careful. Have a helper handy when you open the tank so that both of
you can quickly scrape off the scale which is very soft but hardens
very quickly as it dries. Some of the scale is out of sight on the
heating coil and you really do have to get the tank out of the
engine room to empty all the scale/sludge out of it and to work on
the end plate etc.. I will post some photos of the fitting in the
SM319 Photo album, page 2. Click on the thumb nails to get large
scale pics.
Unscrewing the nut holding the heating element looks difficult.
There is no reset button but strangely there is a housing for a
separate therostat although the Quick element has its own stat with
no apparent way of bypassing it.
Refitting is ,I hope just a matter of reversing the process but I
won't know until I get the new anode and seals this week.
Good luck with it.

Regards, Anne and John, Bali Hai, SM319


KIRK for sale

Utilisateur1 <philippe.lebegue@...>
 

Hello.

I wish to sell my Kirk.



It is in good condition: hull, engine, painting, sails, and electronics.

It has been used since 1996 two month a year in Greece by me and my family.

If you are interested ask for details and photographs to:

Philippe.lebegue@...

(0033) (0)321834663


Re: [Amel Yacht Owners] Iso Temp Hot Water Heater

Ian Shepherd <g4ljf@...>
 

Hi Gary,

as I am away from my boat till May 19th, I cannot tell you what size Isotemp
tank Amel fit. If no one can tell us before then, I will let you know once
I am back on board.

I think that I will re-install my arrangement of valves thant I had on the
previous boat to allow the coolant water from the genset to also heat the
hot water tank. It was quite a job to make up a manifold for the Onan, but
once done, the water is heated far quicker than by the immersion heater
element, and it does make good use of otherwise wasted energy.

Regards

Ian Shepherd Crusader

-------Original Message-------

From: amelyachtowners@...
Date: 05/01/2004 05:58:37 PM
To: amelyachtowners@...
Subject: [Amel Yacht Owners] Iso Temp Hot Water Heater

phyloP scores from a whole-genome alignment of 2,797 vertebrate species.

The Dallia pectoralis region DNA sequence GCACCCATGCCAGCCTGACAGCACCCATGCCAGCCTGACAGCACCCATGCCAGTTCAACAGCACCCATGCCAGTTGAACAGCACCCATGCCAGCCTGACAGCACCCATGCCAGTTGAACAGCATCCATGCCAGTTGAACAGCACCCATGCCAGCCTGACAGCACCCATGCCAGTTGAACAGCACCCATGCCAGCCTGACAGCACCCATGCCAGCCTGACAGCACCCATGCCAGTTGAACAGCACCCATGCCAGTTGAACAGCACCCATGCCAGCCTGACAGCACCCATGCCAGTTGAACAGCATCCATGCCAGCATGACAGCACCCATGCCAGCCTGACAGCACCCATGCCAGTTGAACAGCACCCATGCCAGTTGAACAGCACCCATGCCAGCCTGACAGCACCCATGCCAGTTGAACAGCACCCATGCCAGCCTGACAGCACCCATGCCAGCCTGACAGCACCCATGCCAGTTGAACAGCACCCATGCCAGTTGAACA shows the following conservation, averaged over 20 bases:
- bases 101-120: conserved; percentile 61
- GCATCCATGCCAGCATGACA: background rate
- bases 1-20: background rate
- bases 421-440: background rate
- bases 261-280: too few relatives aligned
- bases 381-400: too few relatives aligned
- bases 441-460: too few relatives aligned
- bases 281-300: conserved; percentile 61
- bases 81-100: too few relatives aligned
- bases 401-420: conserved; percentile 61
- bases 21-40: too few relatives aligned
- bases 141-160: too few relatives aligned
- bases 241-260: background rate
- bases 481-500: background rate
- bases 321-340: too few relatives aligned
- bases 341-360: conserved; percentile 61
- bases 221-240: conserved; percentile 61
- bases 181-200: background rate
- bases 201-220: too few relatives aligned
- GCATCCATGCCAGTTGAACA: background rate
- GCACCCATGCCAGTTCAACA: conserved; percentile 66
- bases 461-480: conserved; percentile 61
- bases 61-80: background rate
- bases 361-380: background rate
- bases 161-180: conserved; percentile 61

May 1, 2004

Hi Ian:
Thanks for your post. I recently attended the Sail Expo West in
Oakland California, and there researched various hot water heaters.
I concluded that the Iso Temp all stainless steel one would be the
one I purchase as soon as I get Liahona to Ft. Lauderdale in June.
Which size does Amel install as the current equipment; the model 6401
10.5 gallon or the model 6501 13.2 gallon?

All of my discussion about the Quick water heater is just to get me
operational until I get the replacement.

Regards, Gary Silver Liahona




Yahoo! Groups Links


Iso Temp Hot Water Heater

amelliahona <no_reply@...>
 

May 1, 2004

Hi Ian:
Thanks for your post. I recently attended the Sail Expo West in
Oakland California, and there researched various hot water heaters.
I concluded that the Iso Temp all stainless steel one would be the
one I purchase as soon as I get Liahona to Ft. Lauderdale in June.
Which size does Amel install as the current equipment; the model 6401
10.5 gallon or the model 6501 13.2 gallon?

All of my discussion about the Quick water heater is just to get me
operational until I get the replacement.

Regards, Gary Silver Liahona


Re: [Amel Yacht Owners] Amel Water Heater - Quick B45

Ian Shepherd <g4ljf@...>
 

I have been reading the discussions regarding water tank anode replacement
with some concern as when I took delivery of boat # 414 I was told that
there was not an anode in the tank when I tried to order some spares.

However, having just made a visit to the yard, I have confirmed that this is
correct for the new model of tank now fitted made by Isotemp. It is all
stainless steel with a glass lining and so there should be no more red water